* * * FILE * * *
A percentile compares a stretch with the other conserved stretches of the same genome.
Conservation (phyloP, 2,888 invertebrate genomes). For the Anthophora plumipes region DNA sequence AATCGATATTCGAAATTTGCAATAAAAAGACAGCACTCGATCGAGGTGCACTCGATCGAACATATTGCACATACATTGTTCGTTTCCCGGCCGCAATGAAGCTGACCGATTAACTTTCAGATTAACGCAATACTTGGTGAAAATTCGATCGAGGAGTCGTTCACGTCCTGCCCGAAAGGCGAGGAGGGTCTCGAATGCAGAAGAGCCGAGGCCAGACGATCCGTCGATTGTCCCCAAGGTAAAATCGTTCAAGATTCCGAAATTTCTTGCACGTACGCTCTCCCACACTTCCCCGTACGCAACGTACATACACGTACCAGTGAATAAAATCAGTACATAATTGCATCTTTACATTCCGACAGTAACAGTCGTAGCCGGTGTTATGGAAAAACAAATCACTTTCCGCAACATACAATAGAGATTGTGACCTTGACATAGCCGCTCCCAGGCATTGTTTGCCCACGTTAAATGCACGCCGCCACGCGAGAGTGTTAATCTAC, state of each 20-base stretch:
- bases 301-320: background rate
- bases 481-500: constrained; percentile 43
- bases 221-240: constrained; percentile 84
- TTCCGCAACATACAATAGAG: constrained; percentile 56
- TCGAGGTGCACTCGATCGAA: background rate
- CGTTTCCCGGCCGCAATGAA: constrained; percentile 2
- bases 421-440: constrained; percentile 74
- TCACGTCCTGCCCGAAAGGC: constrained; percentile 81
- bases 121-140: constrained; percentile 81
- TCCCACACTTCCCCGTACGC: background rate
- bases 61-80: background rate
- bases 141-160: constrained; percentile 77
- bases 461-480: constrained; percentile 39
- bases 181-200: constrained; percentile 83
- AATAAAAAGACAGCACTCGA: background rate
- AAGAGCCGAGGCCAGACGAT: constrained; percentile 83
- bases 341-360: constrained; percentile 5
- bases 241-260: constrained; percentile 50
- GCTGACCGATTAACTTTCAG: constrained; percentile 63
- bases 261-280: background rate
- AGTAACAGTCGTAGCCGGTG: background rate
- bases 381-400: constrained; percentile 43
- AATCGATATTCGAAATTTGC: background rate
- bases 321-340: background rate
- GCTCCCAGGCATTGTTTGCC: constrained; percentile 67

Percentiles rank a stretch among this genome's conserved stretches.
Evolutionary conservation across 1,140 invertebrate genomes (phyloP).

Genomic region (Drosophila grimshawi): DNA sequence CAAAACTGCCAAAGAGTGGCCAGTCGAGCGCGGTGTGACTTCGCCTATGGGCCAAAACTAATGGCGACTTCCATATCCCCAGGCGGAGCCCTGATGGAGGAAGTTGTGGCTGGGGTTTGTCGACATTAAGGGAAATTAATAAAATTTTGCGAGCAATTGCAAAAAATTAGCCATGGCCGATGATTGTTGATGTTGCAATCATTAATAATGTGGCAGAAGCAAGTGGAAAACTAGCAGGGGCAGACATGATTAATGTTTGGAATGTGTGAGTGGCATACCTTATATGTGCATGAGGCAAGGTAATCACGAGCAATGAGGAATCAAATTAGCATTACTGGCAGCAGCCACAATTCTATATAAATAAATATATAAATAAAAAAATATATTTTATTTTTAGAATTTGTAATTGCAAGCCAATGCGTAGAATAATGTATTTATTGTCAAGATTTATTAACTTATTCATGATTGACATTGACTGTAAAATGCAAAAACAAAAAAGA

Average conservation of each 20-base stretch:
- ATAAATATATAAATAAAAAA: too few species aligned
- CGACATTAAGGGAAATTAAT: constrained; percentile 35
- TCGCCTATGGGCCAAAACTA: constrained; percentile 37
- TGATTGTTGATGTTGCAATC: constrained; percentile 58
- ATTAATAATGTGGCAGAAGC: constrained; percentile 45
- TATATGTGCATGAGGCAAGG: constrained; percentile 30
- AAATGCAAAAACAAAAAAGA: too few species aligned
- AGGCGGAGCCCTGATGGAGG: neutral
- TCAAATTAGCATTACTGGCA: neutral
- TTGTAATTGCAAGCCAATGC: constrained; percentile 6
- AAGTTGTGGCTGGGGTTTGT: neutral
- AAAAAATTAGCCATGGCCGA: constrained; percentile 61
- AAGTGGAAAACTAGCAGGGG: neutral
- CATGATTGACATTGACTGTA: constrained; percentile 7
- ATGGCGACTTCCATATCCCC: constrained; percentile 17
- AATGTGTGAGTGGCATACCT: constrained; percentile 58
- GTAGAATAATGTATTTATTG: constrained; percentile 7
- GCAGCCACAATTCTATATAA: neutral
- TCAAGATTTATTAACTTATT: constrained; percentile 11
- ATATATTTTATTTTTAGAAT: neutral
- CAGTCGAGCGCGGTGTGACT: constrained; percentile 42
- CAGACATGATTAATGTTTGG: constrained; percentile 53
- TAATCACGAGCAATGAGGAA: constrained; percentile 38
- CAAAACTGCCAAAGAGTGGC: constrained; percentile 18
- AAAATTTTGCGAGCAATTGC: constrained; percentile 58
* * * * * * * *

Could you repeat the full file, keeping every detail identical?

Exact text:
A percentile compares a stretch with the other conserved stretches of the same genome.
Conservation (phyloP, 2,888 invertebrate genomes). For the Anthophora plumipes region DNA sequence AATCGATATTCGAAATTTGCAATAAAAAGACAGCACTCGATCGAGGTGCACTCGATCGAACATATTGCACATACATTGTTCGTTTCCCGGCCGCAATGAAGCTGACCGATTAACTTTCAGATTAACGCAATACTTGGTGAAAATTCGATCGAGGAGTCGTTCACGTCCTGCCCGAAAGGCGAGGAGGGTCTCGAATGCAGAAGAGCCGAGGCCAGACGATCCGTCGATTGTCCCCAAGGTAAAATCGTTCAAGATTCCGAAATTTCTTGCACGTACGCTCTCCCACACTTCCCCGTACGCAACGTACATACACGTACCAGTGAATAAAATCAGTACATAATTGCATCTTTACATTCCGACAGTAACAGTCGTAGCCGGTGTTATGGAAAAACAAATCACTTTCCGCAACATACAATAGAGATTGTGACCTTGACATAGCCGCTCCCAGGCATTGTTTGCCCACGTTAAATGCACGCCGCCACGCGAGAGTGTTAATCTAC, state of each 20-base stretch:
- bases 301-320: background rate
- bases 481-500: constrained; percentile 43
- bases 221-240: constrained; percentile 84
- TTCCGCAACATACAATAGAG: constrained; percentile 56
- TCGAGGTGCACTCGATCGAA: background rate
- CGTTTCCCGGCCGCAATGAA: constrained; percentile 2
- bases 421-440: constrained; percentile 74
- TCACGTCCTGCCCGAAAGGC: constrained; percentile 81
- bases 121-140: constrained; percentile 81
- TCCCACACTTCCCCGTACGC: background rate
- bases 61-80: background rate
- bases 141-160: constrained; percentile 77
- bases 461-480: constrained; percentile 39
- bases 181-200: constrained; percentile 83
- AATAAAAAGACAGCACTCGA: background rate
- AAGAGCCGAGGCCAGACGAT: constrained; percentile 83
- bases 341-360: constrained; percentile 5
- bases 241-260: constrained; percentile 50
- GCTGACCGATTAACTTTCAG: constrained; percentile 63
- bases 261-280: background rate
- AGTAACAGTCGTAGCCGGTG: background rate
- bases 381-400: constrained; percentile 43
- AATCGATATTCGAAATTTGC: background rate
- bases 321-340: background rate
- GCTCCCAGGCATTGTTTGCC: constrained; percentile 67

Percentiles rank a stretch among this genome's conserved stretches.
Evolutionary conservation across 1,140 invertebrate genomes (phyloP).

Genomic region (Drosophila grimshawi): DNA sequence CAAAACTGCCAAAGAGTGGCCAGTCGAGCGCGGTGTGACTTCGCCTATGGGCCAAAACTAATGGCGACTTCCATATCCCCAGGCGGAGCCCTGATGGAGGAAGTTGTGGCTGGGGTTTGTCGACATTAAGGGAAATTAATAAAATTTTGCGAGCAATTGCAAAAAATTAGCCATGGCCGATGATTGTTGATGTTGCAATCATTAATAATGTGGCAGAAGCAAGTGGAAAACTAGCAGGGGCAGACATGATTAATGTTTGGAATGTGTGAGTGGCATACCTTATATGTGCATGAGGCAAGGTAATCACGAGCAATGAGGAATCAAATTAGCATTACTGGCAGCAGCCACAATTCTATATAAATAAATATATAAATAAAAAAATATATTTTATTTTTAGAATTTGTAATTGCAAGCCAATGCGTAGAATAATGTATTTATTGTCAAGATTTATTAACTTATTCATGATTGACATTGACTGTAAAATGCAAAAACAAAAAAGA

Average conservation of each 20-base stretch:
- ATAAATATATAAATAAAAAA: too few species aligned
- CGACATTAAGGGAAATTAAT: constrained; percentile 35
- TCGCCTATGGGCCAAAACTA: constrained; percentile 37
- TGATTGTTGATGTTGCAATC: constrained; percentile 58
- ATTAATAATGTGGCAGAAGC: constrained; percentile 45
- TATATGTGCATGAGGCAAGG: constrained; percentile 30
- AAATGCAAAAACAAAAAAGA: too few species aligned
- AGGCGGAGCCCTGATGGAGG: neutral
- TCAAATTAGCATTACTGGCA: neutral
- TTGTAATTGCAAGCCAATGC: constrained; percentile 6
- AAGTTGTGGCTGGGGTTTGT: neutral
- AAAAAATTAGCCATGGCCGA: constrained; percentile 61
- AAGTGGAAAACTAGCAGGGG: neutral
- CATGATTGACATTGACTGTA: constrained; percentile 7
- ATGGCGACTTCCATATCCCC: constrained; percentile 17
- AATGTGTGAGTGGCATACCT: constrained; percentile 58
- GTAGAATAATGTATTTATTG: constrained; percentile 7
- GCAGCCACAATTCTATATAA: neutral
- TCAAGATTTATTAACTTATT: constrained; percentile 11
- ATATATTTTATTTTTAGAAT: neutral
- CAGTCGAGCGCGGTGTGACT: constrained; percentile 42
- CAGACATGATTAATGTTTGG: constrained; percentile 53
- TAATCACGAGCAATGAGGAA: constrained; percentile 38
- CAAAACTGCCAAAGAGTGGC: constrained; percentile 18
- AAAATTTTGCGAGCAATTGC: constrained; percentile 58